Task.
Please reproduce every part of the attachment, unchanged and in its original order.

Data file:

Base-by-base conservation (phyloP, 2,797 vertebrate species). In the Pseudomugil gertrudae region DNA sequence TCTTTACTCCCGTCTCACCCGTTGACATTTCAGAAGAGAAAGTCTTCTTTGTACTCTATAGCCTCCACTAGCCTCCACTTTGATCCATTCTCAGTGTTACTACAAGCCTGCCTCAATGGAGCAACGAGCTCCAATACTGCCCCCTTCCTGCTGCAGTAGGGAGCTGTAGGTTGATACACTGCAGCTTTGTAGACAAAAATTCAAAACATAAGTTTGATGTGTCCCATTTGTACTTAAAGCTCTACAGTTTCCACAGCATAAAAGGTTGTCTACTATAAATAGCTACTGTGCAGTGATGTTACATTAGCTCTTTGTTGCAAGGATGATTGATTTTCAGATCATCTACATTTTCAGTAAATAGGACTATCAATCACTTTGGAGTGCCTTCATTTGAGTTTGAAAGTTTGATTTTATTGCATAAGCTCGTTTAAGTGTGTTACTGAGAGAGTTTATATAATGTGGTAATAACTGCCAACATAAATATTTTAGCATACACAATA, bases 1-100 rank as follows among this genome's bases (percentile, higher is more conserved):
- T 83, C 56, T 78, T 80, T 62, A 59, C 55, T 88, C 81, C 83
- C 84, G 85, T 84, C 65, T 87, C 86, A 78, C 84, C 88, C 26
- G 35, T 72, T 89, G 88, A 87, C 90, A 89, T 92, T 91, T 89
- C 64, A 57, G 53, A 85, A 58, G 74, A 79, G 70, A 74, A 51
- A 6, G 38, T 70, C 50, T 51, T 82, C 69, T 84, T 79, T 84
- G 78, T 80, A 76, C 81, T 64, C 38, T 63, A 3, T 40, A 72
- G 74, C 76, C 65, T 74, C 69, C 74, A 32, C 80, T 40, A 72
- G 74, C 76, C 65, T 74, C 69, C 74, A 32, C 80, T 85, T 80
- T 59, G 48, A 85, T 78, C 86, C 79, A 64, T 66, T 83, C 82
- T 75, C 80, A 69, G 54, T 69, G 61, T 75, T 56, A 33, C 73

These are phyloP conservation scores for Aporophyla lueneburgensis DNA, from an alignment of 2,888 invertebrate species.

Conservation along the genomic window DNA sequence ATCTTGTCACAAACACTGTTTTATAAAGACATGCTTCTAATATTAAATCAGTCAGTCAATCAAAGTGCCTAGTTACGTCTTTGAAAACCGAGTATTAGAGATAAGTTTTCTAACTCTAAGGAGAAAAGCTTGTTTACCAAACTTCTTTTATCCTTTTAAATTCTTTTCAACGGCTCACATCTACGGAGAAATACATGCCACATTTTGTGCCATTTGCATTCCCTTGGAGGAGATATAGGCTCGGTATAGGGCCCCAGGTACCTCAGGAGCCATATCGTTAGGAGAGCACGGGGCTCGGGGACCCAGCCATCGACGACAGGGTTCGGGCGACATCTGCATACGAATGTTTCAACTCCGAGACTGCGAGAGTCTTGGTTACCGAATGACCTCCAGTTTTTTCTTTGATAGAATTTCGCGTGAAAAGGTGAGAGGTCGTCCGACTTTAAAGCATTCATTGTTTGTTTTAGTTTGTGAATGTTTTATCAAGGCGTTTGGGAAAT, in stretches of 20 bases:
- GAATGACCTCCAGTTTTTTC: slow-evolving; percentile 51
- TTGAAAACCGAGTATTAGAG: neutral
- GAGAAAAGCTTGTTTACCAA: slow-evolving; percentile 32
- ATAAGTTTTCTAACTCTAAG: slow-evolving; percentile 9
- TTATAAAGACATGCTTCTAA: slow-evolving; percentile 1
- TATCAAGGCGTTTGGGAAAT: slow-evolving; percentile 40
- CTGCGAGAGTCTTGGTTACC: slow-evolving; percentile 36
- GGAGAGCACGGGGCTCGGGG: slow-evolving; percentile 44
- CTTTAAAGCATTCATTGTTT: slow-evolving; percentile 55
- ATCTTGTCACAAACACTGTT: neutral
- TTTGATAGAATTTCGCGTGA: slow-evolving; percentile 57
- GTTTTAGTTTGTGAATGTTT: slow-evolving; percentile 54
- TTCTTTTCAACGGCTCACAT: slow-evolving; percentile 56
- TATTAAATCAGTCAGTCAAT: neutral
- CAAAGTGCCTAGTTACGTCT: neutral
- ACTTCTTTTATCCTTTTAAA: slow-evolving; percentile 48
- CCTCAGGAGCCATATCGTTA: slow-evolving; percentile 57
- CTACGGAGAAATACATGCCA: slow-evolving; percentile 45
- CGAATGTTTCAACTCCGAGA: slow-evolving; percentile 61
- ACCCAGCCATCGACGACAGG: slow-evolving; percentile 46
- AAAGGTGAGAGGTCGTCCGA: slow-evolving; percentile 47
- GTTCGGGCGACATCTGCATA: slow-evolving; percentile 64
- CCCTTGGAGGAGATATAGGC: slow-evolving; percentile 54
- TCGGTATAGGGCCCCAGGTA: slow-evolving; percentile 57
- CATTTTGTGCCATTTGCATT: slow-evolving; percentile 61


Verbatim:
Base-by-base conservation (phyloP, 2,797 vertebrate species). In the Pseudomugil gertrudae region DNA sequence TCTTTACTCCCGTCTCACCCGTTGACATTTCAGAAGAGAAAGTCTTCTTTGTACTCTATAGCCTCCACTAGCCTCCACTTTGATCCATTCTCAGTGTTACTACAAGCCTGCCTCAATGGAGCAACGAGCTCCAATACTGCCCCCTTCCTGCTGCAGTAGGGAGCTGTAGGTTGATACACTGCAGCTTTGTAGACAAAAATTCAAAACATAAGTTTGATGTGTCCCATTTGTACTTAAAGCTCTACAGTTTCCACAGCATAAAAGGTTGTCTACTATAAATAGCTACTGTGCAGTGATGTTACATTAGCTCTTTGTTGCAAGGATGATTGATTTTCAGATCATCTACATTTTCAGTAAATAGGACTATCAATCACTTTGGAGTGCCTTCATTTGAGTTTGAAAGTTTGATTTTATTGCATAAGCTCGTTTAAGTGTGTTACTGAGAGAGTTTATATAATGTGGTAATAACTGCCAACATAAATATTTTAGCATACACAATA, bases 1-100 rank as follows among this genome's bases (percentile, higher is more conserved):
- T 83, C 56, T 78, T 80, T 62, A 59, C 55, T 88, C 81, C 83
- C 84, G 85, T 84, C 65, T 87, C 86, A 78, C 84, C 88, C 26
- G 35, T 72, T 89, G 88, A 87, C 90, A 89, T 92, T 91, T 89
- C 64, A 57, G 53, A 85, A 58, G 74, A 79, G 70, A 74, A 51
- A 6, G 38, T 70, C 50, T 51, T 82, C 69, T 84, T 79, T 84
- G 78, T 80, A 76, C 81, T 64, C 38, T 63, A 3, T 40, A 72
- G 74, C 76, C 65, T 74, C 69, C 74, A 32, C 80, T 40, A 72
- G 74, C 76, C 65, T 74, C 69, C 74, A 32, C 80, T 85, T 80
- T 59, G 48, A 85, T 78, C 86, C 79, A 64, T 66, T 83, C 82
- T 75, C 80, A 69, G 54, T 69, G 61, T 75, T 56, A 33, C 73

These are phyloP conservation scores for Aporophyla lueneburgensis DNA, from an alignment of 2,888 invertebrate species.

Conservation along the genomic window DNA sequence ATCTTGTCACAAACACTGTTTTATAAAGACATGCTTCTAATATTAAATCAGTCAGTCAATCAAAGTGCCTAGTTACGTCTTTGAAAACCGAGTATTAGAGATAAGTTTTCTAACTCTAAGGAGAAAAGCTTGTTTACCAAACTTCTTTTATCCTTTTAAATTCTTTTCAACGGCTCACATCTACGGAGAAATACATGCCACATTTTGTGCCATTTGCATTCCCTTGGAGGAGATATAGGCTCGGTATAGGGCCCCAGGTACCTCAGGAGCCATATCGTTAGGAGAGCACGGGGCTCGGGGACCCAGCCATCGACGACAGGGTTCGGGCGACATCTGCATACGAATGTTTCAACTCCGAGACTGCGAGAGTCTTGGTTACCGAATGACCTCCAGTTTTTTCTTTGATAGAATTTCGCGTGAAAAGGTGAGAGGTCGTCCGACTTTAAAGCATTCATTGTTTGTTTTAGTTTGTGAATGTTTTATCAAGGCGTTTGGGAAAT, in stretches of 20 bases:
- GAATGACCTCCAGTTTTTTC: slow-evolving; percentile 51
- TTGAAAACCGAGTATTAGAG: neutral
- GAGAAAAGCTTGTTTACCAA: slow-evolving; percentile 32
- ATAAGTTTTCTAACTCTAAG: slow-evolving; percentile 9
- TTATAAAGACATGCTTCTAA: slow-evolving; percentile 1
- TATCAAGGCGTTTGGGAAAT: slow-evolving; percentile 40
- CTGCGAGAGTCTTGGTTACC: slow-evolving; percentile 36
- GGAGAGCACGGGGCTCGGGG: slow-evolving; percentile 44
- CTTTAAAGCATTCATTGTTT: slow-evolving; percentile 55
- ATCTTGTCACAAACACTGTT: neutral
- TTTGATAGAATTTCGCGTGA: slow-evolving; percentile 57
- GTTTTAGTTTGTGAATGTTT: slow-evolving; percentile 54
- TTCTTTTCAACGGCTCACAT: slow-evolving; percentile 56
- TATTAAATCAGTCAGTCAAT: neutral
- CAAAGTGCCTAGTTACGTCT: neutral
- ACTTCTTTTATCCTTTTAAA: slow-evolving; percentile 48
- CCTCAGGAGCCATATCGTTA: slow-evolving; percentile 57
- CTACGGAGAAATACATGCCA: slow-evolving; percentile 45
- CGAATGTTTCAACTCCGAGA: slow-evolving; percentile 61
- ACCCAGCCATCGACGACAGG: slow-evolving; percentile 46
- AAAGGTGAGAGGTCGTCCGA: slow-evolving; percentile 47
- GTTCGGGCGACATCTGCATA: slow-evolving; percentile 64
- CCCTTGGAGGAGATATAGGC: slow-evolving; percentile 54
- TCGGTATAGGGCCCCAGGTA: slow-evolving; percentile 57
- CATTTTGTGCCATTTGCATT: slow-evolving; percentile 61